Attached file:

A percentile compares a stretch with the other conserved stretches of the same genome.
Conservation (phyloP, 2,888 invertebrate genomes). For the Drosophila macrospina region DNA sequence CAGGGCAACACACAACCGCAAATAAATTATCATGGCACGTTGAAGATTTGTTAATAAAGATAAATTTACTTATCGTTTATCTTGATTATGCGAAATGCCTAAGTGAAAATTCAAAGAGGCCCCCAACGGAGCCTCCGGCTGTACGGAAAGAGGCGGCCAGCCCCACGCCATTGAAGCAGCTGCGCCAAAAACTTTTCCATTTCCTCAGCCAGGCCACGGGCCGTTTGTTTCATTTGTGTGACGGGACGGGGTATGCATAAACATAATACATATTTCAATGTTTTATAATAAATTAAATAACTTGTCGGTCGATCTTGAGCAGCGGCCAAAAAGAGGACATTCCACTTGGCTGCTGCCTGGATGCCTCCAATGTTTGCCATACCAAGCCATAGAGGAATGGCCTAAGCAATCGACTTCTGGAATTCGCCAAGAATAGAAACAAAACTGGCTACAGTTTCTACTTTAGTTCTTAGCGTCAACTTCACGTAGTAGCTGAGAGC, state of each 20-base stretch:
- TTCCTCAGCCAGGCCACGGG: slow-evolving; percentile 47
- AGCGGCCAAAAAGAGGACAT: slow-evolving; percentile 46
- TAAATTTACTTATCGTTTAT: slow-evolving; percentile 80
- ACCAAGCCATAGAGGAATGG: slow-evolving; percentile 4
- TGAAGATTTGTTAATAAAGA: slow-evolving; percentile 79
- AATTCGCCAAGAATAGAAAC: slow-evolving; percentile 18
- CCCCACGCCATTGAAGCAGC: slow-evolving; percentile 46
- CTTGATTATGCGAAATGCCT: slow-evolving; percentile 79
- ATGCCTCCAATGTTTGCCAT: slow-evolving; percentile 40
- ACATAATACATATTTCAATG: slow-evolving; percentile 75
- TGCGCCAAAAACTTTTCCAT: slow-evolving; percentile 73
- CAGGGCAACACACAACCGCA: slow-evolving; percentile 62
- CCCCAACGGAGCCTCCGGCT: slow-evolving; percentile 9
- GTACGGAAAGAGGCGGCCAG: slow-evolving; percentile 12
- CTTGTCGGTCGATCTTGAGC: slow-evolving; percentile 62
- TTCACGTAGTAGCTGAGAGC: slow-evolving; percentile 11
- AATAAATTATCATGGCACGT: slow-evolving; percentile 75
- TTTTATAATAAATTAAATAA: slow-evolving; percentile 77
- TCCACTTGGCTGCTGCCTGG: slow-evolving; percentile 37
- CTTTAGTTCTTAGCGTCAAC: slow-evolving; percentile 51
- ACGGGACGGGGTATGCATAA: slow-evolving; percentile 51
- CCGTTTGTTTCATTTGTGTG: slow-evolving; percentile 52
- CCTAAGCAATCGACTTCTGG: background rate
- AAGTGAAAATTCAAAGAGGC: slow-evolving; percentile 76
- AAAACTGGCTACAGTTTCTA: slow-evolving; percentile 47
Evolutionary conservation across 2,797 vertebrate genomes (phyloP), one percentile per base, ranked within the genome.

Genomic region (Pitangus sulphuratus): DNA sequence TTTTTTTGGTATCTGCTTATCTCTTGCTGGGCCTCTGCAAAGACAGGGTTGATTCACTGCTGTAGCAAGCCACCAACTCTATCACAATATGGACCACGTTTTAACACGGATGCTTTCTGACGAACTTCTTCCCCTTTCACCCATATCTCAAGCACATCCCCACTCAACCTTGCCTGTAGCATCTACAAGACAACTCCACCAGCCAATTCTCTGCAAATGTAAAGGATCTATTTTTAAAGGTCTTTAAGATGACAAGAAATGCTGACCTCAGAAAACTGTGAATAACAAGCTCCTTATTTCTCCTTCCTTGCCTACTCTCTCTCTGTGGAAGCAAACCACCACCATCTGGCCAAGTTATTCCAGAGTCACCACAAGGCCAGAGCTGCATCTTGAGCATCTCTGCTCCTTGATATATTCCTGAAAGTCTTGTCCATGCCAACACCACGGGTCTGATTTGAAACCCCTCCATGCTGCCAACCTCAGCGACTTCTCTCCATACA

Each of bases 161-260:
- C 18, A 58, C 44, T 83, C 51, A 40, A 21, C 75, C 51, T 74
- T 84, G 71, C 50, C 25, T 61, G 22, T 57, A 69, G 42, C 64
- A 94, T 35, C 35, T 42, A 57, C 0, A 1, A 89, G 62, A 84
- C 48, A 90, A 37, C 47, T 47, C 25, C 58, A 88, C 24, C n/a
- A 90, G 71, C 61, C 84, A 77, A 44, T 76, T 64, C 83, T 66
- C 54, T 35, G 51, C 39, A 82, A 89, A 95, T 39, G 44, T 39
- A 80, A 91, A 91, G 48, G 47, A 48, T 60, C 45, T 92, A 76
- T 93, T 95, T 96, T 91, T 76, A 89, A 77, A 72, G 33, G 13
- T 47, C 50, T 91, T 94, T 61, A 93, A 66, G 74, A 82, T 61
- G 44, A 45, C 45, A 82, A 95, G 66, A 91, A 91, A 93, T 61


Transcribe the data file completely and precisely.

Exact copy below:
A percentile compares a stretch with the other conserved stretches of the same genome.
Conservation (phyloP, 2,888 invertebrate genomes). For the Drosophila macrospina region DNA sequence CAGGGCAACACACAACCGCAAATAAATTATCATGGCACGTTGAAGATTTGTTAATAAAGATAAATTTACTTATCGTTTATCTTGATTATGCGAAATGCCTAAGTGAAAATTCAAAGAGGCCCCCAACGGAGCCTCCGGCTGTACGGAAAGAGGCGGCCAGCCCCACGCCATTGAAGCAGCTGCGCCAAAAACTTTTCCATTTCCTCAGCCAGGCCACGGGCCGTTTGTTTCATTTGTGTGACGGGACGGGGTATGCATAAACATAATACATATTTCAATGTTTTATAATAAATTAAATAACTTGTCGGTCGATCTTGAGCAGCGGCCAAAAAGAGGACATTCCACTTGGCTGCTGCCTGGATGCCTCCAATGTTTGCCATACCAAGCCATAGAGGAATGGCCTAAGCAATCGACTTCTGGAATTCGCCAAGAATAGAAACAAAACTGGCTACAGTTTCTACTTTAGTTCTTAGCGTCAACTTCACGTAGTAGCTGAGAGC, state of each 20-base stretch:
- TTCCTCAGCCAGGCCACGGG: slow-evolving; percentile 47
- AGCGGCCAAAAAGAGGACAT: slow-evolving; percentile 46
- TAAATTTACTTATCGTTTAT: slow-evolving; percentile 80
- ACCAAGCCATAGAGGAATGG: slow-evolving; percentile 4
- TGAAGATTTGTTAATAAAGA: slow-evolving; percentile 79
- AATTCGCCAAGAATAGAAAC: slow-evolving; percentile 18
- CCCCACGCCATTGAAGCAGC: slow-evolving; percentile 46
- CTTGATTATGCGAAATGCCT: slow-evolving; percentile 79
- ATGCCTCCAATGTTTGCCAT: slow-evolving; percentile 40
- ACATAATACATATTTCAATG: slow-evolving; percentile 75
- TGCGCCAAAAACTTTTCCAT: slow-evolving; percentile 73
- CAGGGCAACACACAACCGCA: slow-evolving; percentile 62
- CCCCAACGGAGCCTCCGGCT: slow-evolving; percentile 9
- GTACGGAAAGAGGCGGCCAG: slow-evolving; percentile 12
- CTTGTCGGTCGATCTTGAGC: slow-evolving; percentile 62
- TTCACGTAGTAGCTGAGAGC: slow-evolving; percentile 11
- AATAAATTATCATGGCACGT: slow-evolving; percentile 75
- TTTTATAATAAATTAAATAA: slow-evolving; percentile 77
- TCCACTTGGCTGCTGCCTGG: slow-evolving; percentile 37
- CTTTAGTTCTTAGCGTCAAC: slow-evolving; percentile 51
- ACGGGACGGGGTATGCATAA: slow-evolving; percentile 51
- CCGTTTGTTTCATTTGTGTG: slow-evolving; percentile 52
- CCTAAGCAATCGACTTCTGG: background rate
- AAGTGAAAATTCAAAGAGGC: slow-evolving; percentile 76
- AAAACTGGCTACAGTTTCTA: slow-evolving; percentile 47
Evolutionary conservation across 2,797 vertebrate genomes (phyloP), one percentile per base, ranked within the genome.

Genomic region (Pitangus sulphuratus): DNA sequence TTTTTTTGGTATCTGCTTATCTCTTGCTGGGCCTCTGCAAAGACAGGGTTGATTCACTGCTGTAGCAAGCCACCAACTCTATCACAATATGGACCACGTTTTAACACGGATGCTTTCTGACGAACTTCTTCCCCTTTCACCCATATCTCAAGCACATCCCCACTCAACCTTGCCTGTAGCATCTACAAGACAACTCCACCAGCCAATTCTCTGCAAATGTAAAGGATCTATTTTTAAAGGTCTTTAAGATGACAAGAAATGCTGACCTCAGAAAACTGTGAATAACAAGCTCCTTATTTCTCCTTCCTTGCCTACTCTCTCTCTGTGGAAGCAAACCACCACCATCTGGCCAAGTTATTCCAGAGTCACCACAAGGCCAGAGCTGCATCTTGAGCATCTCTGCTCCTTGATATATTCCTGAAAGTCTTGTCCATGCCAACACCACGGGTCTGATTTGAAACCCCTCCATGCTGCCAACCTCAGCGACTTCTCTCCATACA

Each of bases 161-260:
- C 18, A 58, C 44, T 83, C 51, A 40, A 21, C 75, C 51, T 74
- T 84, G 71, C 50, C 25, T 61, G 22, T 57, A 69, G 42, C 64
- A 94, T 35, C 35, T 42, A 57, C 0, A 1, A 89, G 62, A 84
- C 48, A 90, A 37, C 47, T 47, C 25, C 58, A 88, C 24, C n/a
- A 90, G 71, C 61, C 84, A 77, A 44, T 76, T 64, C 83, T 66
- C 54, T 35, G 51, C 39, A 82, A 89, A 95, T 39, G 44, T 39
- A 80, A 91, A 91, G 48, G 47, A 48, T 60, C 45, T 92, A 76
- T 93, T 95, T 96, T 91, T 76, A 89, A 77, A 72, G 33, G 13
- T 47, C 50, T 91, T 94, T 61, A 93, A 66, G 74, A 82, T 61
- G 44, A 45, C 45, A 82, A 95, G 66, A 91, A 91, A 93, T 61